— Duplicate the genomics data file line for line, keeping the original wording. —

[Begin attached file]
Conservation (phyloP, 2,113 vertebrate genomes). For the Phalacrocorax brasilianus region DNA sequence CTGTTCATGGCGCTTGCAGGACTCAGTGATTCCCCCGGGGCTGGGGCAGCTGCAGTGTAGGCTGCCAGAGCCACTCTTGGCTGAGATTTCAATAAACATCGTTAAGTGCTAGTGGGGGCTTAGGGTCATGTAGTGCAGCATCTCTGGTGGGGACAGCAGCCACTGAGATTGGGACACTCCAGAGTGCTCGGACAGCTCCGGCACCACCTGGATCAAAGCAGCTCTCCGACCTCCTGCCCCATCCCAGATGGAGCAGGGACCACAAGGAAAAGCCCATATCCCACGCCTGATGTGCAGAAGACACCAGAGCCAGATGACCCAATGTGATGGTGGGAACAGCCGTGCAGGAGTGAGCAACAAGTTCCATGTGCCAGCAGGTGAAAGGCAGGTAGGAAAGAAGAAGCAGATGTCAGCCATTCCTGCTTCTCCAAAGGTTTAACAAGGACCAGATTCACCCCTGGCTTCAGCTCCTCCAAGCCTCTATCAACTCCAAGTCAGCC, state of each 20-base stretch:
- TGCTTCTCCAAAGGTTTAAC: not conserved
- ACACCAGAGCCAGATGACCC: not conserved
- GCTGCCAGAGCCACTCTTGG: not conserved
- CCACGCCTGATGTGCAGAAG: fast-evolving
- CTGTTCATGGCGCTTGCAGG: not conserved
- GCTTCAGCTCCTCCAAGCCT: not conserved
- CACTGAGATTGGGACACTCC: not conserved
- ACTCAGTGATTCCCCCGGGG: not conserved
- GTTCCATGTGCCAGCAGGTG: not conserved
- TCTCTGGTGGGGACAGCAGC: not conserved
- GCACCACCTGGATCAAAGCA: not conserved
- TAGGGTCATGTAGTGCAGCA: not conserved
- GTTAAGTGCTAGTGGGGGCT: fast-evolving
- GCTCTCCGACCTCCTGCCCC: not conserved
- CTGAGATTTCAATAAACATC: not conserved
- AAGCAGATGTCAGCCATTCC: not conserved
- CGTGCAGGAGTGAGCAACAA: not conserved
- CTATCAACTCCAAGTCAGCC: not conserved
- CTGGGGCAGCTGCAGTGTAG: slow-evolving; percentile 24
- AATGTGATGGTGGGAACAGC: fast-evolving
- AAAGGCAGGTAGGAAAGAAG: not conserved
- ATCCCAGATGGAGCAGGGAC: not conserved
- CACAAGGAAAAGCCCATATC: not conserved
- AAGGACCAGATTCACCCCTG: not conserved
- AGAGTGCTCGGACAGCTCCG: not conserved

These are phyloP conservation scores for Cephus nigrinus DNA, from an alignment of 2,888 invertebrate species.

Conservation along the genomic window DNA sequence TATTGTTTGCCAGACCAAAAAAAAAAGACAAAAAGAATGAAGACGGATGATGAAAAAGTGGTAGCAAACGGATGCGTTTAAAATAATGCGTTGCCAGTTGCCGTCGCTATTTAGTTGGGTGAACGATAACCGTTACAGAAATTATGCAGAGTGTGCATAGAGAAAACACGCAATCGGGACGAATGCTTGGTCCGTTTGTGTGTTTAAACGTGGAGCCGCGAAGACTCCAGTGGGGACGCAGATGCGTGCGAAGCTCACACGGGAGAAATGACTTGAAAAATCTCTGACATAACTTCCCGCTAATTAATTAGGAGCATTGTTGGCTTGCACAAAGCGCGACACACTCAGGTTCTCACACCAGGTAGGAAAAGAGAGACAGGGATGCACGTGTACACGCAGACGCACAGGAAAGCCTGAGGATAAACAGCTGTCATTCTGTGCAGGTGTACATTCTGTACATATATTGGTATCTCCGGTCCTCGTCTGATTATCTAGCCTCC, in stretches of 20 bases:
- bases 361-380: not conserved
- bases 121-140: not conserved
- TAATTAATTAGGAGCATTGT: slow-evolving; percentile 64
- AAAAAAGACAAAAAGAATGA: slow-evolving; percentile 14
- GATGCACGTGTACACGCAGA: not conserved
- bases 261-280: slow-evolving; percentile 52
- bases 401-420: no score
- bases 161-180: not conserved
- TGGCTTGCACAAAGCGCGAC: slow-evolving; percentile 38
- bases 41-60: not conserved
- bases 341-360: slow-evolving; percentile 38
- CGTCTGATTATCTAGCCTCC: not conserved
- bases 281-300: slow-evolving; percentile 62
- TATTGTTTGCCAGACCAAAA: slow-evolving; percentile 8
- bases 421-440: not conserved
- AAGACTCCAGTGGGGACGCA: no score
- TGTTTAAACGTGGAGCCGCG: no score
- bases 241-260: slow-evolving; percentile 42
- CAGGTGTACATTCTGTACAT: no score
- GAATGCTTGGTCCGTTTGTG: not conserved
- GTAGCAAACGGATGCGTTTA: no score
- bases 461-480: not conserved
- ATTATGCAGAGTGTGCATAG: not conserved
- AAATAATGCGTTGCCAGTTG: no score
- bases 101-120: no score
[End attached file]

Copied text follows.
Conservation (phyloP, 2,113 vertebrate genomes). For the Phalacrocorax brasilianus region DNA sequence CTGTTCATGGCGCTTGCAGGACTCAGTGATTCCCCCGGGGCTGGGGCAGCTGCAGTGTAGGCTGCCAGAGCCACTCTTGGCTGAGATTTCAATAAACATCGTTAAGTGCTAGTGGGGGCTTAGGGTCATGTAGTGCAGCATCTCTGGTGGGGACAGCAGCCACTGAGATTGGGACACTCCAGAGTGCTCGGACAGCTCCGGCACCACCTGGATCAAAGCAGCTCTCCGACCTCCTGCCCCATCCCAGATGGAGCAGGGACCACAAGGAAAAGCCCATATCCCACGCCTGATGTGCAGAAGACACCAGAGCCAGATGACCCAATGTGATGGTGGGAACAGCCGTGCAGGAGTGAGCAACAAGTTCCATGTGCCAGCAGGTGAAAGGCAGGTAGGAAAGAAGAAGCAGATGTCAGCCATTCCTGCTTCTCCAAAGGTTTAACAAGGACCAGATTCACCCCTGGCTTCAGCTCCTCCAAGCCTCTATCAACTCCAAGTCAGCC, state of each 20-base stretch:
- TGCTTCTCCAAAGGTTTAAC: not conserved
- ACACCAGAGCCAGATGACCC: not conserved
- GCTGCCAGAGCCACTCTTGG: not conserved
- CCACGCCTGATGTGCAGAAG: fast-evolving
- CTGTTCATGGCGCTTGCAGG: not conserved
- GCTTCAGCTCCTCCAAGCCT: not conserved
- CACTGAGATTGGGACACTCC: not conserved
- ACTCAGTGATTCCCCCGGGG: not conserved
- GTTCCATGTGCCAGCAGGTG: not conserved
- TCTCTGGTGGGGACAGCAGC: not conserved
- GCACCACCTGGATCAAAGCA: not conserved
- TAGGGTCATGTAGTGCAGCA: not conserved
- GTTAAGTGCTAGTGGGGGCT: fast-evolving
- GCTCTCCGACCTCCTGCCCC: not conserved
- CTGAGATTTCAATAAACATC: not conserved
- AAGCAGATGTCAGCCATTCC: not conserved
- CGTGCAGGAGTGAGCAACAA: not conserved
- CTATCAACTCCAAGTCAGCC: not conserved
- CTGGGGCAGCTGCAGTGTAG: slow-evolving; percentile 24
- AATGTGATGGTGGGAACAGC: fast-evolving
- AAAGGCAGGTAGGAAAGAAG: not conserved
- ATCCCAGATGGAGCAGGGAC: not conserved
- CACAAGGAAAAGCCCATATC: not conserved
- AAGGACCAGATTCACCCCTG: not conserved
- AGAGTGCTCGGACAGCTCCG: not conserved

These are phyloP conservation scores for Cephus nigrinus DNA, from an alignment of 2,888 invertebrate species.

Conservation along the genomic window DNA sequence TATTGTTTGCCAGACCAAAAAAAAAAGACAAAAAGAATGAAGACGGATGATGAAAAAGTGGTAGCAAACGGATGCGTTTAAAATAATGCGTTGCCAGTTGCCGTCGCTATTTAGTTGGGTGAACGATAACCGTTACAGAAATTATGCAGAGTGTGCATAGAGAAAACACGCAATCGGGACGAATGCTTGGTCCGTTTGTGTGTTTAAACGTGGAGCCGCGAAGACTCCAGTGGGGACGCAGATGCGTGCGAAGCTCACACGGGAGAAATGACTTGAAAAATCTCTGACATAACTTCCCGCTAATTAATTAGGAGCATTGTTGGCTTGCACAAAGCGCGACACACTCAGGTTCTCACACCAGGTAGGAAAAGAGAGACAGGGATGCACGTGTACACGCAGACGCACAGGAAAGCCTGAGGATAAACAGCTGTCATTCTGTGCAGGTGTACATTCTGTACATATATTGGTATCTCCGGTCCTCGTCTGATTATCTAGCCTCC, in stretches of 20 bases:
- bases 361-380: not conserved
- bases 121-140: not conserved
- TAATTAATTAGGAGCATTGT: slow-evolving; percentile 64
- AAAAAAGACAAAAAGAATGA: slow-evolving; percentile 14
- GATGCACGTGTACACGCAGA: not conserved
- bases 261-280: slow-evolving; percentile 52
- bases 401-420: no score
- bases 161-180: not conserved
- TGGCTTGCACAAAGCGCGAC: slow-evolving; percentile 38
- bases 41-60: not conserved
- bases 341-360: slow-evolving; percentile 38
- CGTCTGATTATCTAGCCTCC: not conserved
- bases 281-300: slow-evolving; percentile 62
- TATTGTTTGCCAGACCAAAA: slow-evolving; percentile 8
- bases 421-440: not conserved
- AAGACTCCAGTGGGGACGCA: no score
- TGTTTAAACGTGGAGCCGCG: no score
- bases 241-260: slow-evolving; percentile 42
- CAGGTGTACATTCTGTACAT: no score
- GAATGCTTGGTCCGTTTGTG: not conserved
- GTAGCAAACGGATGCGTTTA: no score
- bases 461-480: not conserved
- ATTATGCAGAGTGTGCATAG: not conserved
- AAATAATGCGTTGCCAGTTG: no score
- bases 101-120: no score